Software for Hybrid Quantum Computing

Integrating quantum into supercomputing is not just about hardware installations. The operating software of both systems must also converge.

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If you want to use quantum computing today, you need supercomputing capabilities. Classical and quantum processors process each other's jobs, and data flows between the two systems. To achieve this, quantum systems must be deeply integrated into high-performance computing (HPC), which is not only a question of hardware but also affects software development. Specialists from the Leibniz Supercomputing Centre (LRZ) have recently published a paper entitled "Accelerating HPC with Quantum Computing: It's a Software Challenge Too" in the journal Computing in Science and Engineering of the Institute for Electrical and Electronic Engineering (IEEE): "This article describes our vision for an integrated ecosystem that brings together existing HPC and evolving quantum software stacks into a single system to enable a common and continuous user experience," it states, and: "Quantum systems present different requirements (...). To meet them, new scheduling approaches on the HPC side and new programming approaches on the QC side will be required".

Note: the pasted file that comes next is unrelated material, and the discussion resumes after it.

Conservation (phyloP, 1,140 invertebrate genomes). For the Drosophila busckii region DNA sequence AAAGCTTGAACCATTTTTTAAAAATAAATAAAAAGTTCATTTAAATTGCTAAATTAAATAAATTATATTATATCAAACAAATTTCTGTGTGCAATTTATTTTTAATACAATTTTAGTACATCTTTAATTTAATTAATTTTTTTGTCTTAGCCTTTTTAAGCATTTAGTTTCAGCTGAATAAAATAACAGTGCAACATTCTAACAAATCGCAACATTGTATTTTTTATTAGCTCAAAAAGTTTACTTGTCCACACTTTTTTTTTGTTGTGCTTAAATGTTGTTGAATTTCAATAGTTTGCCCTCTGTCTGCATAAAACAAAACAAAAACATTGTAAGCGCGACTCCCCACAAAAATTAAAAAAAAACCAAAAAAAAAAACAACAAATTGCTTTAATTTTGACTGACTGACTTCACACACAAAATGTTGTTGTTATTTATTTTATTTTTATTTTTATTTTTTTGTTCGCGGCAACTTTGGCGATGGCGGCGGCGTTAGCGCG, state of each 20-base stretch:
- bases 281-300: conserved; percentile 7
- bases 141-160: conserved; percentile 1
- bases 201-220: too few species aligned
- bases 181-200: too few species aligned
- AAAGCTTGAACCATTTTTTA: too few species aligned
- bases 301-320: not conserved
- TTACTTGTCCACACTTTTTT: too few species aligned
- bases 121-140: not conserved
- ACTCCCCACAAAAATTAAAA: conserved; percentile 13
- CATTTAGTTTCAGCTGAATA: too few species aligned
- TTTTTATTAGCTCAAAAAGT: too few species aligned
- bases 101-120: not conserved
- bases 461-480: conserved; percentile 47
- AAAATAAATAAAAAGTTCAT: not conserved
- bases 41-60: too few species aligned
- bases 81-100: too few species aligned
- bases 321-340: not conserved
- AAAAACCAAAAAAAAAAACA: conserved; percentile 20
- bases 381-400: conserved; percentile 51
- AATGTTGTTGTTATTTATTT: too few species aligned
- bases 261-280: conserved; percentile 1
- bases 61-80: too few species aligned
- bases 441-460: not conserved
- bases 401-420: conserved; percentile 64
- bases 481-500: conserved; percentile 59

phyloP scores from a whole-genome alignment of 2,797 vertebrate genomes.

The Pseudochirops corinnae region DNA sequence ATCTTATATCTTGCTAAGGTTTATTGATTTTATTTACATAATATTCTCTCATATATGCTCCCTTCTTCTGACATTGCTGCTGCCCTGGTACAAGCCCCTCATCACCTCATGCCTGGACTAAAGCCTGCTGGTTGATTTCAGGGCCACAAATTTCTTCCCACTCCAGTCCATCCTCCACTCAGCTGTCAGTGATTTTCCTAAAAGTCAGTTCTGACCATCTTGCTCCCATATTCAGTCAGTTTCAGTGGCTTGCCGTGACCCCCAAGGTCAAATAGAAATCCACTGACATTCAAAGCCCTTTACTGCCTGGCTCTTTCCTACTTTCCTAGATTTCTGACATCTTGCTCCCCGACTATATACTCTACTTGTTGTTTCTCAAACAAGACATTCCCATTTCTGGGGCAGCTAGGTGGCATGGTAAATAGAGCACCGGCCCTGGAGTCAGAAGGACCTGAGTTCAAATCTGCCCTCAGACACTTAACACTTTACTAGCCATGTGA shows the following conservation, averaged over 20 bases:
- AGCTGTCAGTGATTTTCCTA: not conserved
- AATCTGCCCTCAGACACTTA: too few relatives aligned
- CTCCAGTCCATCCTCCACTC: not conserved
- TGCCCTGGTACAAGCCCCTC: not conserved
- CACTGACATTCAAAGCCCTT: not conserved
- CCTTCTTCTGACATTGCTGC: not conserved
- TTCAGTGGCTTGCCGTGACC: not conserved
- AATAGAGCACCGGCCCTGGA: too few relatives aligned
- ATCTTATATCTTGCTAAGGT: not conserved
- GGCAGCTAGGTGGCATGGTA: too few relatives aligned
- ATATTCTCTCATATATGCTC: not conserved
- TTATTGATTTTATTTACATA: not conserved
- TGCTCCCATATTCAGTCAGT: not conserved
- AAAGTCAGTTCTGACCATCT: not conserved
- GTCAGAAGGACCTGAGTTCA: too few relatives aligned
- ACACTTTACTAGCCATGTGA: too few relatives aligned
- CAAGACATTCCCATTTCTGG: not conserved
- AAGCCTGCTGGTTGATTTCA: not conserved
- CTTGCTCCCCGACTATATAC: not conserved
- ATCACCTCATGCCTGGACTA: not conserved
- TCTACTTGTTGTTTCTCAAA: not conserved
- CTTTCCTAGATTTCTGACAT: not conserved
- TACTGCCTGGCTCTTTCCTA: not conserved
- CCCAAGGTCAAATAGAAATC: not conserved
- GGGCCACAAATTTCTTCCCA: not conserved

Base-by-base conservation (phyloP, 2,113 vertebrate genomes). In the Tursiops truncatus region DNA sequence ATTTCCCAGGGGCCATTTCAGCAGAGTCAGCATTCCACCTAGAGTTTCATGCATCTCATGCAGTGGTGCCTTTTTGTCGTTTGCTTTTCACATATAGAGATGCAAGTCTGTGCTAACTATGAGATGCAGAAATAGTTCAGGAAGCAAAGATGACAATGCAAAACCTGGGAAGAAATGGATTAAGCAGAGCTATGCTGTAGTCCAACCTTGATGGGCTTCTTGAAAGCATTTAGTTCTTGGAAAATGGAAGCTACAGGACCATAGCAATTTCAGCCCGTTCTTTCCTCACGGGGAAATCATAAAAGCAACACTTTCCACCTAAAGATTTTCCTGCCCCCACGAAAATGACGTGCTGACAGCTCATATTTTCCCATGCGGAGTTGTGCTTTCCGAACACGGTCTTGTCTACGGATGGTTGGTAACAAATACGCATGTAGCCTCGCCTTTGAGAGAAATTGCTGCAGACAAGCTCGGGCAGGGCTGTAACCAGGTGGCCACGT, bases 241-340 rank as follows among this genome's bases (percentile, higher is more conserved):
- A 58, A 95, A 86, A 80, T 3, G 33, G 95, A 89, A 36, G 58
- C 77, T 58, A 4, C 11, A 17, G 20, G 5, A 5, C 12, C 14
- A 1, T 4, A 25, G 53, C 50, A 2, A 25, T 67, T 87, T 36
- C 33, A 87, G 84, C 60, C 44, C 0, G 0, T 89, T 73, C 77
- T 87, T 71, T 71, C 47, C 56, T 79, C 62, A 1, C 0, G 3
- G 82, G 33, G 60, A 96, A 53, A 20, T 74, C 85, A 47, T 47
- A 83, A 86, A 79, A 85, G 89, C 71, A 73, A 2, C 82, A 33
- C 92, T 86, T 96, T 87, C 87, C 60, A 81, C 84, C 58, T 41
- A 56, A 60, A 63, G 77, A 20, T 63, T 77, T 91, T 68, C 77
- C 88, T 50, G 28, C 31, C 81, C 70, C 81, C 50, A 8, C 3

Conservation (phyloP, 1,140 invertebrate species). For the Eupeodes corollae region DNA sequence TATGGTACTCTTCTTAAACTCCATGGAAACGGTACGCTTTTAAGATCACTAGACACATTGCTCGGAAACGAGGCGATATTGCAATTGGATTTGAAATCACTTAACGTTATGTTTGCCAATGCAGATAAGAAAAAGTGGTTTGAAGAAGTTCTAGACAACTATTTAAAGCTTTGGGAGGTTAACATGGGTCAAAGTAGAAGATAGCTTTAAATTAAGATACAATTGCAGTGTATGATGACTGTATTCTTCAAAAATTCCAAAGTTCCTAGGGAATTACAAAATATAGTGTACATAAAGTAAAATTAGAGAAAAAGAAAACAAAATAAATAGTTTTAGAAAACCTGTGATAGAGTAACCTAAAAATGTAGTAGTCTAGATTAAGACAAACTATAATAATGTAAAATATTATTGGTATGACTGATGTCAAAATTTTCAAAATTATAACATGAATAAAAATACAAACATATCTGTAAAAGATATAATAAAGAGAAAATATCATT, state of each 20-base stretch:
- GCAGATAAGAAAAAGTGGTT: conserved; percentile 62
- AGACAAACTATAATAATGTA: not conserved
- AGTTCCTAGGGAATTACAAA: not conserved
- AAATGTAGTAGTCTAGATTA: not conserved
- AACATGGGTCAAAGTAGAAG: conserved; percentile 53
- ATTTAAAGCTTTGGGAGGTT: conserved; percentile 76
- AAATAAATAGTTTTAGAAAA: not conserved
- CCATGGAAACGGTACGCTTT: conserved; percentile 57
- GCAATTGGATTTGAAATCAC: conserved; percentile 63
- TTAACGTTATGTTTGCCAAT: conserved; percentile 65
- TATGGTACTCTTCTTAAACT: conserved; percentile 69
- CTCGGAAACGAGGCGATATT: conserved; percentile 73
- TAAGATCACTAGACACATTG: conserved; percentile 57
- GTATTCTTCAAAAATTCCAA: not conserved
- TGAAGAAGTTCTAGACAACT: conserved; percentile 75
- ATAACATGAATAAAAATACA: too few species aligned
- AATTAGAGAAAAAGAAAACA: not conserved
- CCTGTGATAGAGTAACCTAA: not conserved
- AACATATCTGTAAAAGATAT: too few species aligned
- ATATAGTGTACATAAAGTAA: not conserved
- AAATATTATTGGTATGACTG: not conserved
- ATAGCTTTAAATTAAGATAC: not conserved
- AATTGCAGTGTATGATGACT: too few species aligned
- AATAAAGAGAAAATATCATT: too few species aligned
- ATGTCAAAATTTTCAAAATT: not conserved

The Quantum Computing and Technologies (QCT) department at the LRZ is working in various partnerships to extend existing software stacks in order to link the two technologies more closely. The problem: different programme characteristics. Supercomputer software aims to optimise execution time, and programmers use Fortran, C or C++ to achieve this. These languages integrate as many tasks as possible into the compilation, optimisation and job preparation, and transform the code into machine language so that it runs efficiently. Typical quantum computing programming languages, Qiskit or Cirq,  are based on Python and define circuits to solve problems. A separate programme, the interpreter, translates the commands into machine language. The article describes how HPC can be used to parallelize the generation and optimisation of quantum circuits, which tasks compilers and optimisers should solve, and how the flow of data between systems can be accelerated using the Rust programming language.
Martin Schulz, Martin Ruefenacht, Laura Brandon Schulz, Dieter Kranzlm├╝ller Accelerating HPC with quantum computing: It's Also a Software Challenge. From: Computing in Science and Engineering, IEEE Computer Society, 2023 


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Leibniz Supercomputing Centre
of the Bavarian Academy of Sciences and Humanities

Boltzmannstra├če 1
85748 Garching near Munich

Phone: +49(0)89 - 35831 8000